Manfred Stanek: For some years now, everyone has been talking about agility or everyone is agile. And I myself have had a hard time actually classifying it. We said, „What does agility mean? And in concrete terms. If I go into the office on Monday at 9:00 a.m., what do I do differently when I am agile as opposed to when I am not agile? And that’s where we in the leadership role have really also dealt with one, in this case with organisational development, in order to understand what agility means and what competences are behind it, to simply go behind the buzzwords? That’s what I mean by learning to deal with new developments and to really understand them and not just as buzzwords that are written somewhere. Hierarchy-free organisations and self-organising organisations, agility all sound insanely sexy, if you’ll allow me to use the word. But what does it mean on Monday at 9:00 when I’m sitting at my desk? So that learning and that learning, I think that’s something that’s very important. Another thing that comes to my mind is to find a balance between these topics of performance and transformation. Because in the last 14 months we have experienced, I don’t know, more than half a dozen crises, 8 to 10 crises like the summits in Ukraine. And of course we have to manage the performance of our companies. But at the same time, we also have to manage the transformation. We can’t just say: OK, we’re no longer managing the transformation, we’re just looking at our results, or vice versa. Yes, and learning instruments here as well, how it is possible to do both, that is also something that we as a company and I personally have dealt with very strongly.
Elisabeth Leyser: That sounds very exciting again. Namely, to combine exactly these two things. Finally, let me ask you: How do you create this connection for yourself? Transformation on the one hand, staying in motion. You have very often emphasised the topic of learning. And on the other hand, to really generate the figures in everyday life that the company needs to be able to shape at all.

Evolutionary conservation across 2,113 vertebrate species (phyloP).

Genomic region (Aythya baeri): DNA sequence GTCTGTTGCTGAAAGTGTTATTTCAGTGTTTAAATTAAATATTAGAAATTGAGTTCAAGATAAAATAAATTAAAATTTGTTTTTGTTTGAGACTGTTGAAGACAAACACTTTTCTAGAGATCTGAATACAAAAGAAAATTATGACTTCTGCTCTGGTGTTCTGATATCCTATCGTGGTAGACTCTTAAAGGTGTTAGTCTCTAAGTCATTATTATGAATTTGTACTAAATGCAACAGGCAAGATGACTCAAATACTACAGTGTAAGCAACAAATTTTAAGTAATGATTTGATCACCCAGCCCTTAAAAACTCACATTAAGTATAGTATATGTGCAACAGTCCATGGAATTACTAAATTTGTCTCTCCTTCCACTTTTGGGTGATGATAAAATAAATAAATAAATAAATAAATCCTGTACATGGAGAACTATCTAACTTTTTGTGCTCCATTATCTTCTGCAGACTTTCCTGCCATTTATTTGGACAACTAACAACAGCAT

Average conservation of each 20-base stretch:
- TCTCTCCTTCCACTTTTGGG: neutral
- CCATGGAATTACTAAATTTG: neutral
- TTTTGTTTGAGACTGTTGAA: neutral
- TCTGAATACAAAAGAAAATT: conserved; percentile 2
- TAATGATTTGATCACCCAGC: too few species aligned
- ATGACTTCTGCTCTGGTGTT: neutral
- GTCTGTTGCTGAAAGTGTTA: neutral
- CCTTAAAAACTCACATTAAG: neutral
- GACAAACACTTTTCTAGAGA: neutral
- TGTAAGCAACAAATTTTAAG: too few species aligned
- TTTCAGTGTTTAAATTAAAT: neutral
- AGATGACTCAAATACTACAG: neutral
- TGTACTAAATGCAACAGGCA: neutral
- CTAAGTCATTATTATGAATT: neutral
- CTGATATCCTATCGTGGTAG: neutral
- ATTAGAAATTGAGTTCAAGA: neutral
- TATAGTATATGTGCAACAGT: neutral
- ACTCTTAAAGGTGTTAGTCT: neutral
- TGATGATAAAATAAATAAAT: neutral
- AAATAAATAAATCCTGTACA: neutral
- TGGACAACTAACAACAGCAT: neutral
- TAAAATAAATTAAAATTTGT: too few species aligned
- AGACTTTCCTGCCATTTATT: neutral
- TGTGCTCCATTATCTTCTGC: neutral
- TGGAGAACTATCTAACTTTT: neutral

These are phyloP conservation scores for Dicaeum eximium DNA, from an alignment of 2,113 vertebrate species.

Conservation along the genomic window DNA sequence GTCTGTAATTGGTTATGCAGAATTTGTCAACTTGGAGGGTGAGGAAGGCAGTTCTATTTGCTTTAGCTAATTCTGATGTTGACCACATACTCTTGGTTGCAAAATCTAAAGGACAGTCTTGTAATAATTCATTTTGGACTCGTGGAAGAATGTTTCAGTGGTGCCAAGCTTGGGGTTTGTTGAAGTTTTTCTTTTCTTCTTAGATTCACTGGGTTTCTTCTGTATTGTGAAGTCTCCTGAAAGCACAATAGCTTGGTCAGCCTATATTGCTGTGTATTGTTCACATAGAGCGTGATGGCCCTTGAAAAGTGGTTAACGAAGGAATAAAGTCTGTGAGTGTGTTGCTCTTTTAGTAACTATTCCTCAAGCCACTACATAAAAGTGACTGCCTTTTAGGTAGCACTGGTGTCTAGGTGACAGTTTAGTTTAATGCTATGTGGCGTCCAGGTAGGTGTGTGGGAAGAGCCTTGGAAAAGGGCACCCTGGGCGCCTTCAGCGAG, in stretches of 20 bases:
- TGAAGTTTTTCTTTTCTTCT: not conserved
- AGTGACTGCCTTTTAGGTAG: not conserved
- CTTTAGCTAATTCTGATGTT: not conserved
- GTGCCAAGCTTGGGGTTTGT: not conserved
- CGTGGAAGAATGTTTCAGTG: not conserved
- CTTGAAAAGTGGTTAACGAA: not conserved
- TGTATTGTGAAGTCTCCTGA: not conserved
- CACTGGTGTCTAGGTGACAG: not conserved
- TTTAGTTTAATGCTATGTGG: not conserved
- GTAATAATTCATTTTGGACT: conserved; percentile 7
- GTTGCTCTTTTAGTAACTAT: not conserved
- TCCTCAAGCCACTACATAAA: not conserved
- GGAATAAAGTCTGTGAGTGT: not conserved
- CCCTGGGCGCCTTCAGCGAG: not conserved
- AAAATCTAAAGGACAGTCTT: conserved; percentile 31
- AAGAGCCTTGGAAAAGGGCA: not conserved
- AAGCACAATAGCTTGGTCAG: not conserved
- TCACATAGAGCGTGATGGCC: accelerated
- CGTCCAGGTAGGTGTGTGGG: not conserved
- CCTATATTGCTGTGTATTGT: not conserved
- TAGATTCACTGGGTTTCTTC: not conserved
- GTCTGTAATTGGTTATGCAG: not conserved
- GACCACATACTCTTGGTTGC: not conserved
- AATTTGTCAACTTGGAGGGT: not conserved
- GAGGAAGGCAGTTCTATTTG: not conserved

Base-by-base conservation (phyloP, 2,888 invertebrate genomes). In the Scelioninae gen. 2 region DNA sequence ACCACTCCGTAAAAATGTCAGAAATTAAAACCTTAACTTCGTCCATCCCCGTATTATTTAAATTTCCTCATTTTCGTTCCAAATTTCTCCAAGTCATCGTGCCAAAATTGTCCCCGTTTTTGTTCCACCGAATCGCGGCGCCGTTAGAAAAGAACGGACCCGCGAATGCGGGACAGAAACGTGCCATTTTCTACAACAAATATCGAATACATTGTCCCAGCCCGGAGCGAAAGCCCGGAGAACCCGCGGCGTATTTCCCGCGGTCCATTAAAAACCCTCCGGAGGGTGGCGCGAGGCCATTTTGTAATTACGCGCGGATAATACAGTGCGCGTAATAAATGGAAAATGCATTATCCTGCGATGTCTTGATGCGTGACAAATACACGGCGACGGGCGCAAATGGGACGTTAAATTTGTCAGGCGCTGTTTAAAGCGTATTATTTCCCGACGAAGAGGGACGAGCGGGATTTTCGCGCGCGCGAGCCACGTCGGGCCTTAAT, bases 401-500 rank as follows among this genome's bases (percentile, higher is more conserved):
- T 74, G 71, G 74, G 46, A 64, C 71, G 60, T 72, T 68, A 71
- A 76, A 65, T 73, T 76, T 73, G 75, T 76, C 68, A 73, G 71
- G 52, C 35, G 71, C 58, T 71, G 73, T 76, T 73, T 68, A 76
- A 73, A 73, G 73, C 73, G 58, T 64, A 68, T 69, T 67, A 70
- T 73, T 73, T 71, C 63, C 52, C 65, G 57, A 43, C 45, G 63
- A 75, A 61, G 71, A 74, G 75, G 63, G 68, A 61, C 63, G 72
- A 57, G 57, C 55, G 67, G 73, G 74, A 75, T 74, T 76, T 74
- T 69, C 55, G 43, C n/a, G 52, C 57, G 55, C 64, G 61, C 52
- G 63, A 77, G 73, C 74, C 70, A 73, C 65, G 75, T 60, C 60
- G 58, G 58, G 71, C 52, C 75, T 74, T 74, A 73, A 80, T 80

Manfred Stanek: Yes. The question is how I personally manage this. To be aware of this movement, to be aware that you have to do both things and cannot sacrifice alone. That is already once. That is, I think, the first step.
Elisabeth Leyser: Yes.
Manfred Stanek: We try very hard in our company to organise our time management in such a way that these two aspects of transformation and performance are well balanced. If we do ten projects, we don’t do eight performance projects and transformation projects. So that one or the other doesn’t fall by the wayside. And last but not least. What is also very important for me is this external orientation, because as a manager I naturally bring many accents into the company, but the accents must also come from somewhere. I don’t think of it when I’m in the shower in the evening, so these accents have to come from somewhere. And this external orientation is very important to me, that I spend a lot of time, be it with customers or stakeholders or in interesting networks, to simply get accents that I bring into the company. And by the way, that’s not a very efficient approach, because I often spend a lot of time somewhere and I say spend ten hours in a network and of the ten hours, nine 3/4 hours are simply lost. But then there is a quarter of an hour that is so interesting and gives so much perspective that it justifies all that time. And that’s why this external orientation is very important to me. Even if it is not very efficient, it is still very effective for me personally to do.
Elisabeth Leyser: Yes, thank you. It sounds as if you are a very interested and, I’ll use the casual word, curious person, and that’s why you lead an interesting life. You have now essentially said once again. It is important that you as a person reconcile both, namely performance and transformation. It is also really important to consciously make the time available for this, which means transformation. Normally, performance is the undisputed priority in companies. And transformation happens when it has to be and what they say, actively shaping both and also making time available for both. Thank you very much. I was very pleased with our conversation. I was able to take a lot away from it, I had the impression that they shared a lot, especially on the topics of the importance of culture, how they deal with these sometimes really contradictory demands and how they maintain a balance. And I think that was very much for our listeners.
Manfred Stanek: Thank you also for the interview. It was a very interesting lecture.
Elisabeth Leyser: Yes, and to you, dear listeners, thank you for being here. If you enjoyed this episode, we would be very happy if you gave us a good rating or subscribed to our podcast and recommended it to others. This helps us continue to bring exciting guests on board and we’ll stay tuned. We continue to explore topics around change, transformation and very dynamic developments in our world. Listen again.